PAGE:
“I do not believe that moving this position from elected to appointed will reduce any of our freedoms, and if anything will give us stronger recourse as citizens. If you have a complaint you’re not standing there saying, ‘ok, well in four years I hope we can get someone else in.’ We can bring those complaints to the commission, to the HR department for the county and they can be addressed and disciplinary action could be taken,” O’Brien said. “The people have been heard. We elected you all as our commissioners, and picked you because we trust you to run our county. In order for you to do your job you need to be able to have the authority to pick and approve who is going to be your support system...As far as the checks and balances against the commission by the auditor, that falls on the state auditor. The county auditor reports to the state auditor.”
The discussed changes follow a string of investigative reports being released in 2020 that found that then auditor Kay Haag made serious errors in the 2020 Stark County Commission primary election, according to a North Dakota Secretary of State’s Office investigation that was prompted by investigative reporting conducted by The Dickinson Press.
Haag was confirmed by the secretary of state’s office to have committed “many errors” resulting in multiple ineligible candidates, spanning three elections, being placed on ballots in Stark County — some of which won the election.
Those initial discrepancies continued to mount against Haag’s office as additional information was uncovered in her handling of elections dating as far back as 2016 and 2018.
The election concerns paved the way for additional investigations into the auditor’s office which uncovered that the Stark County general fund and multiple special revenue fund cash reserve balances totaled $23.3 million in excess of the law, according to State Auditor Joshua Gallion.
"While paying taxes is necessary for continuity of government provided services, over-taxation of citizens is unacceptable. This is money that belongs to the citizens of Stark County," Gallion said. "These funds come from areas such as property taxes. Having balances that are dramatically over the amount allowed by law is concerning."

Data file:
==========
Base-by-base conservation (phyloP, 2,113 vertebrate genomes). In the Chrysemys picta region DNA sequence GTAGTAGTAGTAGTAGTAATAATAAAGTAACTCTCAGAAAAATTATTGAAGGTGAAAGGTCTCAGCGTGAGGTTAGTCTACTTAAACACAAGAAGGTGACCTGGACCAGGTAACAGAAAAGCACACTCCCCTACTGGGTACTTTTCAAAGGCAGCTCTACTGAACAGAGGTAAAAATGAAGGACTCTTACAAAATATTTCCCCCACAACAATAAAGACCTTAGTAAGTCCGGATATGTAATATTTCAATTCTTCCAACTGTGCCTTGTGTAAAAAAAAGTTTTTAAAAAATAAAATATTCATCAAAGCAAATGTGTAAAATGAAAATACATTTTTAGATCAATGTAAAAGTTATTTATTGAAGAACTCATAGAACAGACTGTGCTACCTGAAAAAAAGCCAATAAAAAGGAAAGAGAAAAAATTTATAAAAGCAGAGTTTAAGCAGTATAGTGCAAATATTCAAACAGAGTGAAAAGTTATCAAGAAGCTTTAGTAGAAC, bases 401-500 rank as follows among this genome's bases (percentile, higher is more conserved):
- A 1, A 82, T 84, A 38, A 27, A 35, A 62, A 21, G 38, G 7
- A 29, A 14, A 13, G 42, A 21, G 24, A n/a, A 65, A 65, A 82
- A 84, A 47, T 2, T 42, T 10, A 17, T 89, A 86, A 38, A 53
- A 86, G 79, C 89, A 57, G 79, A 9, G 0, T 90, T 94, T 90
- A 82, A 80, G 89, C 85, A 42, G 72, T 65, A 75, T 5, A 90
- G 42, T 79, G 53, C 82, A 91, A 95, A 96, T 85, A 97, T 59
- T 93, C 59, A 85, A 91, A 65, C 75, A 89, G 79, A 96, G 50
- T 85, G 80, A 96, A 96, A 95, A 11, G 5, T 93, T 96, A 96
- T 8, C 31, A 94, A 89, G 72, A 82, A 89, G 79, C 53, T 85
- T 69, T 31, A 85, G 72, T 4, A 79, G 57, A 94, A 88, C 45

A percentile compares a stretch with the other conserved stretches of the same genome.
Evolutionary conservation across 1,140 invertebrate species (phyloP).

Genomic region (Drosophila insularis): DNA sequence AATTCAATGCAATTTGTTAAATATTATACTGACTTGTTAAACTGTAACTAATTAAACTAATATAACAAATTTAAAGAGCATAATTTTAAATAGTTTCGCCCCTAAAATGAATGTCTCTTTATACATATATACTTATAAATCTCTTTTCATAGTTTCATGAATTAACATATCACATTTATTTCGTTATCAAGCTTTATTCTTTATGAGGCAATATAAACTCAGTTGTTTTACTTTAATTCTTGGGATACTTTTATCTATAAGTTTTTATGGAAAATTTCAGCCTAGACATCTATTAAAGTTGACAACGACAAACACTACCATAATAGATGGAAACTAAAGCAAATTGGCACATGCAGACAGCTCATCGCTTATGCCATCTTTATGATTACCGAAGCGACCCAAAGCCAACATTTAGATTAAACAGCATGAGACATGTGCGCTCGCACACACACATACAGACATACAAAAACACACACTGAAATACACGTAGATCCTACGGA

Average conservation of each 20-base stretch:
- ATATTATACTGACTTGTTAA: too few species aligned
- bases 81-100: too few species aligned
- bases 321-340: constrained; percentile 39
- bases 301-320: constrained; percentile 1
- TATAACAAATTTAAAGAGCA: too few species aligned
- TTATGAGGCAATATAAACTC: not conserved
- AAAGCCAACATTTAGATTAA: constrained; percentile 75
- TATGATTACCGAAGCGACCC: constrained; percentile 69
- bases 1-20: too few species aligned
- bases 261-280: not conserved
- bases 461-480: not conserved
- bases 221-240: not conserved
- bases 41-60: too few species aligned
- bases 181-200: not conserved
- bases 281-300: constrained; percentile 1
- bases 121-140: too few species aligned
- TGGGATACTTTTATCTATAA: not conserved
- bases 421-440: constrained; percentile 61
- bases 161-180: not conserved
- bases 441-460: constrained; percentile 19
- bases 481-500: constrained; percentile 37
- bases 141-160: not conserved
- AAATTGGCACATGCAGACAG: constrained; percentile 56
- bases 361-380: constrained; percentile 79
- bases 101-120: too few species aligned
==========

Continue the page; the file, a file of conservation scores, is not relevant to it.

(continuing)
Haag announced her resignation at a Stark County Commission meeting in October of 2020, less than a month before the November election — causing some confusion on how to replace the position in the midst of an election.
North Dakota Century Code 44-02-4 addresses the process for filling a vacancy in the county auditor position should the auditor resign. In it, it states that the vacancy must be filled by the board of county commissioners — a matter that has been a subject of contention amongst elected officials in the county and opened the door for a consideration of changing the position to appointment.
A second public hearing will be held by the commission at their regularly scheduled meeting in June to discuss the proposal of making the position an appointed one. Expectations by the commission is that a final decision will be made and acted upon thereafter in July or August.
Commission president Dean Franchuk said the commission must make the decision before December 15, saying that if a decision is made to keep the process an elected one, citizens seeking to run for the position at the next election would need ample time to undertake the process.